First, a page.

Self-harm, as a behavior, can be a way of coping with problems. It is defined as a deliberate injury to the body that causes pain, bruising, or bleeding without any suicidal intent. The addiction occurs when the body becomes tolerant of a substance and reacts negatively when that substance withdraws. In most cases, a buildup of anger, self-loathing, depression, anxiety, as well as frustration can “motivate” the individual to seek escape through self-harm. The individual harms their physical self in order to deal with these emotions and to end feelings of numbness by stimulating sensation.
U.S Statistics show that self-harm is a present threat to people all around the world, especially in developed countries. Studies show that each year, 1 in 5 females, and 1 in 7 males suffer from self-harm. Furthermore, roughly 50% of these individuals have been sexually abused, and also 90% begin harming themselves during their teens or pre-adolescent years. In addition, these researches have come to the conclusion that nearly 60% of those who suffer from self-harm are females and many of them learn how to self-mutilate them from friends or self-injury websites. Annually, there is a report of approximately two million cases of self-harm in the U.S.
Furthermore, since the majority of individuals engaged in self-harm conceal their activities, this behavior hardly comes to the attention of medical professionals. Since self-harm is a private activity, the rates are hard to control.
Most-Common Types of Self-Harm
In the majority of cases, self-harm is an impulsive activity and not intended to be lethal. The most common methods are:
- Skin cutting (70% – 90%)
- Head banging or hitting (21% – 44%)
- Burning (15% – 35%)
Additionally, other forms also include:
- Sticking objects into the skin
- Pulling out hair
- Skin picking
- Intentionally interfering with wound healing
- Swallowing poison
- Breaking bones in the hands and feet
- Infecting oneself
Most individuals battling with non-suicidal self-harm hurt themselves in multiple ways and engage in self-injury with less than an hour of planning. Reportedly, they feel minimal or no pain.
Self-Harm and Addiction
Unfortunately, self-harm and addiction go together. When an individual battles with drug or alcohol abuse, that person is already harming his/her body, as well as the mind. The abuse of drugs and alcohol can result in poor health, including malnutrition, heart-related diseases, but also in nerve damage, cancer of the mouth and throat, and the likes. Apart from having a life-threatening effect on the body, substance abuse also can permanently alter one’s actual brain chemistry. The individual might experience the worst emotions imaginable, but only ten times worse due to the addiction. Moreover, drugs and alcohol can counterbalance levels of dopamine, serotonin, and endorphins in the brain that largely contributes to dangerous mental shifts.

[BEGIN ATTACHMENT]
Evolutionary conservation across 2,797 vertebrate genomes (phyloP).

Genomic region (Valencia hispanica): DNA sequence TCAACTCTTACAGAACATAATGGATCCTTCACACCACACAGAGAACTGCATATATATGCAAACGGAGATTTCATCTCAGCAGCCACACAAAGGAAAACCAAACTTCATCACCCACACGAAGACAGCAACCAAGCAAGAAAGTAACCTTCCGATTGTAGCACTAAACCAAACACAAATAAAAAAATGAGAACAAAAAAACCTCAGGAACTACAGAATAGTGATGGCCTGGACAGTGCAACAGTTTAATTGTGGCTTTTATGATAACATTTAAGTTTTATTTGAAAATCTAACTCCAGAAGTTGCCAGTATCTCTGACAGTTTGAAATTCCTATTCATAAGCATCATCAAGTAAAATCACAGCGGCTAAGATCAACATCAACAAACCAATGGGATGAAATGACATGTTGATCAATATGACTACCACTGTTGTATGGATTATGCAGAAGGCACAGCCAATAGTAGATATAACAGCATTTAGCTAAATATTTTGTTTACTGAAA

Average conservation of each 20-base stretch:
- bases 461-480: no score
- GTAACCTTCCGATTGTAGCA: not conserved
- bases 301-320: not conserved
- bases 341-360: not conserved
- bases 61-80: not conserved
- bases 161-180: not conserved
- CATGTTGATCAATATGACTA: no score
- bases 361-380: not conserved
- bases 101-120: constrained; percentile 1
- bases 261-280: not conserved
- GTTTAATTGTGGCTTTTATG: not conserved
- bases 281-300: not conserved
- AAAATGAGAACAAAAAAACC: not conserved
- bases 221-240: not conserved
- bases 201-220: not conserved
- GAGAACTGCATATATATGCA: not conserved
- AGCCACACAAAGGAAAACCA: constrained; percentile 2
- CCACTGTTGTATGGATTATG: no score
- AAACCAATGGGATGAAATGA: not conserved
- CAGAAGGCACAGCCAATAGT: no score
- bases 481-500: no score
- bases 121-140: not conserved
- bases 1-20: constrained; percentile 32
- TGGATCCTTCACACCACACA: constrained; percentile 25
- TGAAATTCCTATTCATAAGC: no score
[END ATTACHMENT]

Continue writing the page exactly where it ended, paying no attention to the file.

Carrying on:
Other Causes of Self-Harm
The set of emotions that trigger self-harm is complex. Essentially, it is the individual’s inability to cope with deep-rooted psychological pain in healthy ways. Certain factors may increase the risk of self-harming, including:
- Age – most individuals who engage in self-harm and women adolescents. It usually starts in the early years when they face peer pressure, disappointments, as well as loneliness, or conflicts with parents.
- Family – statistics show that individuals who have a history of a suicidal or self-destructive parent have bigger risks of self-harming.
- Life history – many individuals who self-harm themselves have a history of being sexually, emotionally, or physically abused, or have been neglected as children. Other factors include social isolation, unemployment, and divorce.
- Mental health issues – individuals who hurt themselves usually suffer from another mental illness. These illnesses may include borderline personality disorder, depression, post-traumatic stress disorder, eating disorder, anxiety disorder, as well as conduct disorder, oppositional defiant disorder, depersonalization disorder, autism spectrum disorders, and trauma.